What to expect on exams this year

 
COVID-19 is not over. Students wearing masks is not over. Schools relying on online learning is not over.
 

However, one pandemic-related move that many law schools made does appear to be over. That would be the pass/fail grading option that most implemented during the spring semester. 

Schools made the switch from competitive exam grading because students were facing so much uncertainty with the sudden move to remote learning. For the fall semester, that does not appear to be in play — anywhere. 

In a June letter to faculty and students, Erwin Chemerinsky, dean of the University of California, Berkeley School of Law, which is relying on remote learning this fall, wrote: 

“There has been an extensive discussion on the law deans’ listserv about what schools are doing and the overwhelming approach among law schools is to return to their usual grading system ... I do not know of any law schools that have decided to shift to Credit/No Credit grading for the Fall semester.”

Why? “ Chemerinsky said that professors argued that the traditional grading system provides motivation for students, assists their job searches and decreases reliance solely on subjective personal evaluations.

For students, that means one thing: Get on it.

Alison Monahan, founder of The Girls Guild to Law School, titled a blog entry this way: “1L Tip of the Day: Start Thinking About the Exam on the First Day of Class.

That’s because the final exam normally makes up the bulk — if not the entirety — of your grade. 

Law school leaders believe that the pass/fail option is no longer necessary because the learning will remain the same — even if done remotely. Michael Hunter Schwartz, dean of University of the Pacific, McGeorge School of Law, in Sacramento, Calif., said that remote classes are not compromised in any fashion. His school will be online this fall.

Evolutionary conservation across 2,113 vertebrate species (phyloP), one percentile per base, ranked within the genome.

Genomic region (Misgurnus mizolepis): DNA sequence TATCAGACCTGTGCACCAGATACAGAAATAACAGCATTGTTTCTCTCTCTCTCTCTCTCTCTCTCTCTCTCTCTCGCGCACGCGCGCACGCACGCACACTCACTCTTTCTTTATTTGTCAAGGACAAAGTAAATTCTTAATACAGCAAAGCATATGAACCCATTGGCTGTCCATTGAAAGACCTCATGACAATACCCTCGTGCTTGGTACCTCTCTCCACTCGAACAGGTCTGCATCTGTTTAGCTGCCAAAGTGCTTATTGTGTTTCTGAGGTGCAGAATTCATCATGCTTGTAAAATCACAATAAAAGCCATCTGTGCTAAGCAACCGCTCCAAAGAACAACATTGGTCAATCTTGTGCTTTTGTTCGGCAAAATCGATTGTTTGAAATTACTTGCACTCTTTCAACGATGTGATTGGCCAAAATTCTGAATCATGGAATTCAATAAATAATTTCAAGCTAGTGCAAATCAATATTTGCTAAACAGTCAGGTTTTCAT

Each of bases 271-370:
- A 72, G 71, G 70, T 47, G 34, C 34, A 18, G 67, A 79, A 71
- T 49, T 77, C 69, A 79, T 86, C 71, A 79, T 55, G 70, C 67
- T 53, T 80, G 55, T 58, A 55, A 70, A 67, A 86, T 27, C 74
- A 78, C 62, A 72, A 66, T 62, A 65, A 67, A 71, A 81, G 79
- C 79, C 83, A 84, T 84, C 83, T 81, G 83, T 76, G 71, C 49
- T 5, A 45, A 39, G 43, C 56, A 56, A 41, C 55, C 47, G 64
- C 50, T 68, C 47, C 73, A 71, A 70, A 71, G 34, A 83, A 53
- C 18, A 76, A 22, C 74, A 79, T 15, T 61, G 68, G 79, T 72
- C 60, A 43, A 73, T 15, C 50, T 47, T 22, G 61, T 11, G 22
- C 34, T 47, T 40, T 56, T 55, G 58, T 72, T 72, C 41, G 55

“Our students will be taking the same classes (as they would in person) from the same professors, and faculty will use the same course materials, have the same learning goals, and administer the same types of examinations and writing assignments,” he said. “Our classes, therefore, will be graded using the same standards.”

The school does not throw students to the wolves when it comes to exams, he noted. The school, since 2014, has required more than a single assessment in all first-year and bar-tested courses.

In the first semester of law school, students also take an extra unit of one of their required courses designed to help them adopt best practices for studying and doing well on exams, he said. The students take a formal practice midterm on which they get individualized feedback, and they also do practice exams, Schwartz added. 

However, some adjustments still may be made, he said.  

“Notwithstanding all this structured practice and feedback, many of my colleagues have responded to the moment by choosing to administer additional forms of assessment this semester,” he said.   

Law school exams are notorious for being very, very, very hard. James D. Gordon III, a professor of law emeritus from Brigham Young University — J. Reuben Clark Law School, wrote a paper in 1991 called “How Not to Succeed in Law School.” One of his targets was exams: